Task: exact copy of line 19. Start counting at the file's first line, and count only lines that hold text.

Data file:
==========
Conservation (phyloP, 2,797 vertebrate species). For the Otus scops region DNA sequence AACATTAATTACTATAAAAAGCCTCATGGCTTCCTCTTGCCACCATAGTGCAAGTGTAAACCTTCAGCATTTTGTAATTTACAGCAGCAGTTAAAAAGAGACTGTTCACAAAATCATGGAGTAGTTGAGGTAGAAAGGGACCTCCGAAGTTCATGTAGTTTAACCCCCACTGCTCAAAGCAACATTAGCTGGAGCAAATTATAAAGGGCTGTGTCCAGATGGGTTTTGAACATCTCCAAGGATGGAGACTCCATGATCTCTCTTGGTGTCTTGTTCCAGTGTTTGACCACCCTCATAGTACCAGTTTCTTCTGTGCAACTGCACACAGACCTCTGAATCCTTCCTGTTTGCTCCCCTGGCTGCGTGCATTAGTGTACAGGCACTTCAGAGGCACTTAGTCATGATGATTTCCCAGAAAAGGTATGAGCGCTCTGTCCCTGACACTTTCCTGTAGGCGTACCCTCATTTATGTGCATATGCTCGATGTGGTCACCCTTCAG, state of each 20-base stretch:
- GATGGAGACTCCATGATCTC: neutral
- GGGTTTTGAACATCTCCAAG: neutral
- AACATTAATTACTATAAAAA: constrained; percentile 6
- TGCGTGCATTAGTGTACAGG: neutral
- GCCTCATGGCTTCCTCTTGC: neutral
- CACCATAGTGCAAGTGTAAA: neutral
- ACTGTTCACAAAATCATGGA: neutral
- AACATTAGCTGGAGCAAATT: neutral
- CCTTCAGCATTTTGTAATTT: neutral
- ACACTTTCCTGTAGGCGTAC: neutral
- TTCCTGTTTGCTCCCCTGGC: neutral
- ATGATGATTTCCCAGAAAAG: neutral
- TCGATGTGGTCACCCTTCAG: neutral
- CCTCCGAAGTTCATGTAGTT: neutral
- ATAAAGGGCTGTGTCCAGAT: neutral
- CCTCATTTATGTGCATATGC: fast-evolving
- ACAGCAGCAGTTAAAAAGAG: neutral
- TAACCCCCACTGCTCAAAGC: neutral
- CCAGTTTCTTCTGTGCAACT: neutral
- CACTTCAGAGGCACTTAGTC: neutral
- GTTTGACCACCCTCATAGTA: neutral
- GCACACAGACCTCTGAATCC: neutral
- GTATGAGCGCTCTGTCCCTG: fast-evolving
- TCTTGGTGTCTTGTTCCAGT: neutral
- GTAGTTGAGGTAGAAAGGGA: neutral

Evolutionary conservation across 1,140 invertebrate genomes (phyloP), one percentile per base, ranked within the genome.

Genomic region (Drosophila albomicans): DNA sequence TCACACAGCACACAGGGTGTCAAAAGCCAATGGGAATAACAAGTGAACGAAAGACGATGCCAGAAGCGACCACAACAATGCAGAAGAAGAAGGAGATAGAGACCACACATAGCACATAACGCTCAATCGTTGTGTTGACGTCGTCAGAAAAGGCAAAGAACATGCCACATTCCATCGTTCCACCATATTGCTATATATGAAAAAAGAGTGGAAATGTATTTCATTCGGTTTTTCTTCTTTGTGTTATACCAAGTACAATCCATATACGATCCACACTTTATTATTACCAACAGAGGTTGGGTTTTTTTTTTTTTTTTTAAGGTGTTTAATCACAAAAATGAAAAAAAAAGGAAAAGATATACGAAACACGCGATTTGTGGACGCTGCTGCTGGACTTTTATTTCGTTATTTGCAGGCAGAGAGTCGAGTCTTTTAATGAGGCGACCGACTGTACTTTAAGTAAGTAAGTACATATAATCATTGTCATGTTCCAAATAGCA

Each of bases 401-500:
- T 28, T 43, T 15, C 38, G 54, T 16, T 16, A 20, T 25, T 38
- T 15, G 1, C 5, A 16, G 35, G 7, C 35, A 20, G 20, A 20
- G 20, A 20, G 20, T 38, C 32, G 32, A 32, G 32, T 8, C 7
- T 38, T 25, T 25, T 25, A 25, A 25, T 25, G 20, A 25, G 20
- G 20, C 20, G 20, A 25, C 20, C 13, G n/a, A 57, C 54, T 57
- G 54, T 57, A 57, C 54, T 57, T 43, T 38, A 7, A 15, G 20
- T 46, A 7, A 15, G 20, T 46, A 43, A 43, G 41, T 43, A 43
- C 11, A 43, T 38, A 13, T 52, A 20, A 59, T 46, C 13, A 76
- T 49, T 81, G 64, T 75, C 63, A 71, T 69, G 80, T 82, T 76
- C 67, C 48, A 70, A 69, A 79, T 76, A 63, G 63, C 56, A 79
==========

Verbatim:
- TAACCCCCACTGCTCAAAGC: neutral